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Panasonic Vr

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Last Updated: 02 July 2021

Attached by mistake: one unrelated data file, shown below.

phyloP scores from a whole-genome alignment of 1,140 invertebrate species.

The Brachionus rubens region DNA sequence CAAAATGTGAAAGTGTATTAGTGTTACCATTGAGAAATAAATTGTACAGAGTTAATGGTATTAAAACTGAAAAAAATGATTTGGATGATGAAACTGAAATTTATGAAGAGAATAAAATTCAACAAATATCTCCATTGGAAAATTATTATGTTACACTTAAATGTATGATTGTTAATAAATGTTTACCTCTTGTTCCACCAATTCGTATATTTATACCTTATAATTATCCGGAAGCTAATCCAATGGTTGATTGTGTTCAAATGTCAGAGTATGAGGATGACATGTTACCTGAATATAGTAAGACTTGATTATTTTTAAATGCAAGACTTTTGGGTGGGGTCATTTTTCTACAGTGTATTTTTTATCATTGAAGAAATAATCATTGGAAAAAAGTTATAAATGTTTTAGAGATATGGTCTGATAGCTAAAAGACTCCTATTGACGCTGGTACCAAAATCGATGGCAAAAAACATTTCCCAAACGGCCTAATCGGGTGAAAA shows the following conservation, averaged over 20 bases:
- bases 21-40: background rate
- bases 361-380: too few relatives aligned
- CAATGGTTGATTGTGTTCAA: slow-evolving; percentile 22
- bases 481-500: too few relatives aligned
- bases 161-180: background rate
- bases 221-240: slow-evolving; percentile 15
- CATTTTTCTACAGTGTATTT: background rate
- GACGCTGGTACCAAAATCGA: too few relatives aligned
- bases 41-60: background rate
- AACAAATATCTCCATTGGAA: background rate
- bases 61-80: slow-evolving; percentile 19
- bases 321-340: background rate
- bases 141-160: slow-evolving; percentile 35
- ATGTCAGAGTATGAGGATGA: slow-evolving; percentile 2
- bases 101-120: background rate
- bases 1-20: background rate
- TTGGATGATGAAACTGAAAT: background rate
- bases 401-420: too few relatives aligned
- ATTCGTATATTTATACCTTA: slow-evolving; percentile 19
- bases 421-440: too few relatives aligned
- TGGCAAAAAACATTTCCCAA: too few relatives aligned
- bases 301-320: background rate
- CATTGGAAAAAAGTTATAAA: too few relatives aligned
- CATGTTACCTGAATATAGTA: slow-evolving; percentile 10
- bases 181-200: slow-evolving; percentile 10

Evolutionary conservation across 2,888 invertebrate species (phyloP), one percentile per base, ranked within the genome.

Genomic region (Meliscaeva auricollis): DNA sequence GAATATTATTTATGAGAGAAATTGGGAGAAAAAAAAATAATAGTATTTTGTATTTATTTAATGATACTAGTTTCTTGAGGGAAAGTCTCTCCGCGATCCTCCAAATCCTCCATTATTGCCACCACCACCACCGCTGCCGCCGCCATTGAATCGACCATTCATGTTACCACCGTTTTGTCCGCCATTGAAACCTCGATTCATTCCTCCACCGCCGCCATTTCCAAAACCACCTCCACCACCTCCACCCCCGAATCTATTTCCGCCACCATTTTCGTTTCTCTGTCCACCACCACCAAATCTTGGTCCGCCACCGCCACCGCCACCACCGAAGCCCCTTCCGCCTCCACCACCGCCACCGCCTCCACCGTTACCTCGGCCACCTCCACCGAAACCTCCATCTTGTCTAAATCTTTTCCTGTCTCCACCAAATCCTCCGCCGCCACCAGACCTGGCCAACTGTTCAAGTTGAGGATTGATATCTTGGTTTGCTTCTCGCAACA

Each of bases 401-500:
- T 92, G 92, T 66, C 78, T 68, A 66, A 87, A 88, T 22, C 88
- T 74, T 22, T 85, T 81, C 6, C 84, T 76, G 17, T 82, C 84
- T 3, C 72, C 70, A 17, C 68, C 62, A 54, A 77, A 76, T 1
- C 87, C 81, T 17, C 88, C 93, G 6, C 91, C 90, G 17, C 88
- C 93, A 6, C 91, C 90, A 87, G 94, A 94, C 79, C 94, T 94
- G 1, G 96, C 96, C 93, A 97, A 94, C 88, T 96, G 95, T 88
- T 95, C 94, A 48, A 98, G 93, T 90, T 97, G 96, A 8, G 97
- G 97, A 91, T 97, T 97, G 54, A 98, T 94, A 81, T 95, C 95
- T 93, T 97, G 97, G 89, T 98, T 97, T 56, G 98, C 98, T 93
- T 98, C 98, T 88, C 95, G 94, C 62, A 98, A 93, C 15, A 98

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The problem with VR headsets is that they still all look like VR headsets glorify ski goggles that shut you off from the world. I am not going to say Panasonic has solved the matter altogether with its own VR Glasses at CES this year, but the project does represent something of an improvement. Basically, they are regular - ish glasses with a dash of Steampunk aviator style. Glasses and they are glasses, rather than headsets, also offer technical improvements over other solutions in market. Micro OLED panels, co - developed by Panasonic and Kopin, are extremely high resolution with almost no hint of the screen - door effect that plagues most VR hardware. Theyre also the first VR glasses to support HDR, which was particularly impressive during the CG demo of the interior of a Japanese temple, with light realistically bouncing off golden decorations. Panasonic has made use of its own audio technology in headset,ss with Technic drivers in earbuds providing rich, dynamic sound. Companies say it also uses optical designs from LUMIX camera division and similar signal processing technologies as found in its TVs and Blu - ray players. The prototype unit I tried had some clear limitations. Micro OLED panels were smaller than they could have been, resulting in a squarer image with a lower viewing angle than traditional VR headsets. Glasses were also a little front - heavy and slid down my nose whenever I tilted forward; this was helped by cables running directly out of eyepieces to gaming PC. The non - functioning mockup of the envisaged final product, which I also get to wear, solves these problems by being significantly lighter and running a single USB - C cable through the end of one of the Glasses ' arms. Panasonic is unlikely to ever sell these glasses as a consumer product. Instead, Its points to commercial applications that are likely to spring up alongside the rollout of 5G networks, such as Virtual travel and VR sports. Japanese companies are talking about this sort of thing a lot this year, given the Olympic Games in Tokyo and the fact that 5G services are yet to be launched in the country. But my main takeaway from the demo was that, hey, turns out it is possible to make VR glasses that are both better quality and with better form factor. It might not make for practical consumer product just yet, but it is intriguing to look at steps that could make VR technology more appealing to the mainstream audience.